Was I tempted? So, you might be wondering if I was tempted to look in any of the shops or (gasp!) buy anything the other day. Seeing as it was Day One of the challenge, if I had’ve bought something, I’d have to have committed hari kari immediately in a spasm of shame.

So, the answer is NO, but it’s not because I have suddenly entered a zen-like state of non-desire (although I can feel some stirrings in that direction), but more because I was very focused: – I met Tara, we walked in a focused fashion to our usual coffee place (the Shingle Inn, why it is named such, right in the middle of a fluorescent-lit shopping centre, next to Target, is beyond me – it no more resembles an Inn than a pork chop and what is shingling is anybody’s guess), we chatted for 2 hours, we left.

Very similar to the approach we would take to getting to Business Finance in third year of our business degree – let’s get there, let’s get through it, let’s get out. Same same, except the middle bit (the chatting) is much better than sitting through 2 hours of bizfin. Although, such fond memories of attempting to remember how to calculate the adjusted present value of an asset, and let’s not even get started with parallel shifts in the yield curve.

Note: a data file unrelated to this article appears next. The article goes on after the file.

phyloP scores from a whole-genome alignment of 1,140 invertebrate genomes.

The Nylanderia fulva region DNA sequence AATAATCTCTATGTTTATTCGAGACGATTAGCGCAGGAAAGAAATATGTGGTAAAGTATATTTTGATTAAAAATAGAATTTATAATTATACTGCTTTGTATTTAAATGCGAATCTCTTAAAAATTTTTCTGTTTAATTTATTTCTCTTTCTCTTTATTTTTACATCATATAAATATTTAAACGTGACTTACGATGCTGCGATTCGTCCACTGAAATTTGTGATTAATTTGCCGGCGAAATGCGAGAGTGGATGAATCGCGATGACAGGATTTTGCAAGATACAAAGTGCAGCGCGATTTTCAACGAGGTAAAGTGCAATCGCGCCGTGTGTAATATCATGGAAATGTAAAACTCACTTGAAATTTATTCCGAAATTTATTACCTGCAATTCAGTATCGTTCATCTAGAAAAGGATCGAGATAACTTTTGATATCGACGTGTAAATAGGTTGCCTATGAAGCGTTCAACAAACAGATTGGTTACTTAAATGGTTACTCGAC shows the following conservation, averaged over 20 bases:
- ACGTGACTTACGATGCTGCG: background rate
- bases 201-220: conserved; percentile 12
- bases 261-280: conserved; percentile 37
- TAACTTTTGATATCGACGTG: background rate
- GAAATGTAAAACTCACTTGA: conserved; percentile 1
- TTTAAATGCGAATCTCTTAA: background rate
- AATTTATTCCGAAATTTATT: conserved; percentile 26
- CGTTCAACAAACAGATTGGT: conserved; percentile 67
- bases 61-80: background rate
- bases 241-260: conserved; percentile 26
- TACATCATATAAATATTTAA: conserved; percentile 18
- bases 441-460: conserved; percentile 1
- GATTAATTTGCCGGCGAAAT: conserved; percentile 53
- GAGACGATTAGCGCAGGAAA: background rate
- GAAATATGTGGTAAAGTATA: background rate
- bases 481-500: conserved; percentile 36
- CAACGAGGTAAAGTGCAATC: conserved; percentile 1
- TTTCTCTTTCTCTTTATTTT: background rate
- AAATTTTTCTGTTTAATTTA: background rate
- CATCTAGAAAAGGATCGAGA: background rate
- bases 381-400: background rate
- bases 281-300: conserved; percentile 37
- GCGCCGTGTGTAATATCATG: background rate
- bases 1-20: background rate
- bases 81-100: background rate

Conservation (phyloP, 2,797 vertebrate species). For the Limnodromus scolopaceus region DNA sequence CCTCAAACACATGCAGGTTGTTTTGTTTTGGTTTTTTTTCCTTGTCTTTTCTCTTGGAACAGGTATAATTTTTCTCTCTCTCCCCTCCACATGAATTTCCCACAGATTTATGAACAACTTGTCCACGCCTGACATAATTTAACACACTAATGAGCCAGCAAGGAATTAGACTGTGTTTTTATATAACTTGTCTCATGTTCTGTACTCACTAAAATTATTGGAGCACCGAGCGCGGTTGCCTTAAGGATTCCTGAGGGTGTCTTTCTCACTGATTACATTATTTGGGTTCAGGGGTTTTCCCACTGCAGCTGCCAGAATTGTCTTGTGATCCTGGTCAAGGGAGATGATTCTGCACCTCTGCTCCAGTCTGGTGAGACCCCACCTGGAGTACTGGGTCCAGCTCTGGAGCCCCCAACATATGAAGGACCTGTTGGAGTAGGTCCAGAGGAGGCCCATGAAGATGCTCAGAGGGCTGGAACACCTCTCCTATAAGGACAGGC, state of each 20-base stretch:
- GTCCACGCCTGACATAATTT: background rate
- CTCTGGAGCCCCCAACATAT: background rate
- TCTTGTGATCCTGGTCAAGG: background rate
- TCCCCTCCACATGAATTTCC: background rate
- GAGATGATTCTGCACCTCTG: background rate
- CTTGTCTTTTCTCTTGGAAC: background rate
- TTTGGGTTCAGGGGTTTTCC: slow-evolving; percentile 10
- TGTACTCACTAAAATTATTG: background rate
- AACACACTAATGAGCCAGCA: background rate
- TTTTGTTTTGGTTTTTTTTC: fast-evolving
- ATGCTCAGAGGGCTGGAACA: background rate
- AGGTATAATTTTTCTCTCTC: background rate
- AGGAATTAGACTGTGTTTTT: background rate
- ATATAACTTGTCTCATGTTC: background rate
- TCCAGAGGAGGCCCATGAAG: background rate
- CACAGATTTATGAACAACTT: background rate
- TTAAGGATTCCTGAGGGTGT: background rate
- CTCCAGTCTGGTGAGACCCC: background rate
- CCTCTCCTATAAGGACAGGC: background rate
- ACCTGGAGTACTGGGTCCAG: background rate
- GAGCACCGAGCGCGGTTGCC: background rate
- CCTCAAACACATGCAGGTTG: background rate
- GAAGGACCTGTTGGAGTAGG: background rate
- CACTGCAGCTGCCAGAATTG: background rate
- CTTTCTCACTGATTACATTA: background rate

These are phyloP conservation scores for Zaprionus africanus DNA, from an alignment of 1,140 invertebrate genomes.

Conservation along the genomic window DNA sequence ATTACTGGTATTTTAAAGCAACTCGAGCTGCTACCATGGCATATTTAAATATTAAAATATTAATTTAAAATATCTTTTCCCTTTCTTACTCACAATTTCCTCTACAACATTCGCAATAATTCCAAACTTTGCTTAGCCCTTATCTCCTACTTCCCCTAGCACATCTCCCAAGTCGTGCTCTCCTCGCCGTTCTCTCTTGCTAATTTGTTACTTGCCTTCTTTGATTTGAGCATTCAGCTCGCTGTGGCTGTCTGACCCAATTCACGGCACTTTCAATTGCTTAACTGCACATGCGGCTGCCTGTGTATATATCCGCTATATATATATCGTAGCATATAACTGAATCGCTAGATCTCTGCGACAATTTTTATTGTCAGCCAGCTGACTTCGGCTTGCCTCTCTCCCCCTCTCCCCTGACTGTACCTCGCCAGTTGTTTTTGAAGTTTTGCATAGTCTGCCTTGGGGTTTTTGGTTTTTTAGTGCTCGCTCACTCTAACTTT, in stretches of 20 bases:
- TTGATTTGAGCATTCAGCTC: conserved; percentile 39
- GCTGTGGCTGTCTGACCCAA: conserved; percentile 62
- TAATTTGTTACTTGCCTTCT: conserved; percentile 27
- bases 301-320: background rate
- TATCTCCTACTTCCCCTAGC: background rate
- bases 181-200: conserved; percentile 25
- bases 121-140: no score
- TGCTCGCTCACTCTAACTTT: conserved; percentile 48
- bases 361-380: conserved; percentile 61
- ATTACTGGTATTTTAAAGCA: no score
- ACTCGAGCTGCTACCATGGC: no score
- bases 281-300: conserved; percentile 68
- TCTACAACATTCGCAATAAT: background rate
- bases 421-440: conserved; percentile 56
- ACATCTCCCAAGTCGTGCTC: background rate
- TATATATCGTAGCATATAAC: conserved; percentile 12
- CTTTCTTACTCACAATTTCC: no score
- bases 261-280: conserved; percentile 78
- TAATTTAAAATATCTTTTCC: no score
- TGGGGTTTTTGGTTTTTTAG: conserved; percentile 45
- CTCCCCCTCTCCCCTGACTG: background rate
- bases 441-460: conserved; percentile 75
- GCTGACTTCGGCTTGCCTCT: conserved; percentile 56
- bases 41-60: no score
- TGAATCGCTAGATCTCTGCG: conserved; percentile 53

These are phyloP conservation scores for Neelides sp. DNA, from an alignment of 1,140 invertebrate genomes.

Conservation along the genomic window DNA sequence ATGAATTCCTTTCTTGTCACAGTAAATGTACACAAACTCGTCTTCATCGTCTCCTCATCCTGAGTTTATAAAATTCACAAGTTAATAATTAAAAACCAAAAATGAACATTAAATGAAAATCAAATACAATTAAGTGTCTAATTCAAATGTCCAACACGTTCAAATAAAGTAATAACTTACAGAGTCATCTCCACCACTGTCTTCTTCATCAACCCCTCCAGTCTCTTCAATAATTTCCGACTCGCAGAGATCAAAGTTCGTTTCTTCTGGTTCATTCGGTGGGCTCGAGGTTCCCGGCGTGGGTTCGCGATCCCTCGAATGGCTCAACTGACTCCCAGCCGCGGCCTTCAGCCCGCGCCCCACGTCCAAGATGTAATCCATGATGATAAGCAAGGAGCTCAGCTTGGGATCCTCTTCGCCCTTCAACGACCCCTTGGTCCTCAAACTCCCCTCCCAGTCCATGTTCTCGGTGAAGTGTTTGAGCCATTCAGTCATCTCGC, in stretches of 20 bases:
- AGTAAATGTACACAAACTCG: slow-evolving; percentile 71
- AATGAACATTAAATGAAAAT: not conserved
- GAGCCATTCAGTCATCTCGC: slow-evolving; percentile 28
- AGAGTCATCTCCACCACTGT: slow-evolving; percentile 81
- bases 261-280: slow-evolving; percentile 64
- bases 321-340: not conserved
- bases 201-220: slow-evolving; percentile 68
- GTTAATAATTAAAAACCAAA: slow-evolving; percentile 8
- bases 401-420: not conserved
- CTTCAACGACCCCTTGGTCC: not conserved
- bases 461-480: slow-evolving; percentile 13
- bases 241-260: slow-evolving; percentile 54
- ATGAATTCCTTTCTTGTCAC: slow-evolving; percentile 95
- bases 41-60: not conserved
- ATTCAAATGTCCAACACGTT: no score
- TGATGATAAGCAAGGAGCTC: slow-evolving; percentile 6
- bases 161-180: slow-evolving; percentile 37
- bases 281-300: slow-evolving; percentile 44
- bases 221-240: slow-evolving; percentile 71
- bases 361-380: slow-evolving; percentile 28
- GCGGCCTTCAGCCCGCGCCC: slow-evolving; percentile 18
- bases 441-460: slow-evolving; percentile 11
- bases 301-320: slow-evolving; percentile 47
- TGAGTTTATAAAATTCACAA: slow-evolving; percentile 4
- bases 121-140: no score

I’m also keeping a clothing diary in my head, although I’m considering adding it to these blog postings (am unsure if that would be pushing the friendship just too far – a rundown of what I’ve been wearing)…. this is to test my theory that I have so many clothes that I’ll run out of days (in a year) before I’ll run out of clothes if I aim to not wear the same outfit twice in that time period.

 All well. So, it being Friday here in Australia and 4 days into the challenge: so far, so good. Am feeling relaxed, a Chill Jill, and as sanguine as I ever get (definition of sanguine: confidently optimistic and (I love this bit) inclined toward a healthy reddish color). Yeah, baby, it’s a reddish colour alright. Right?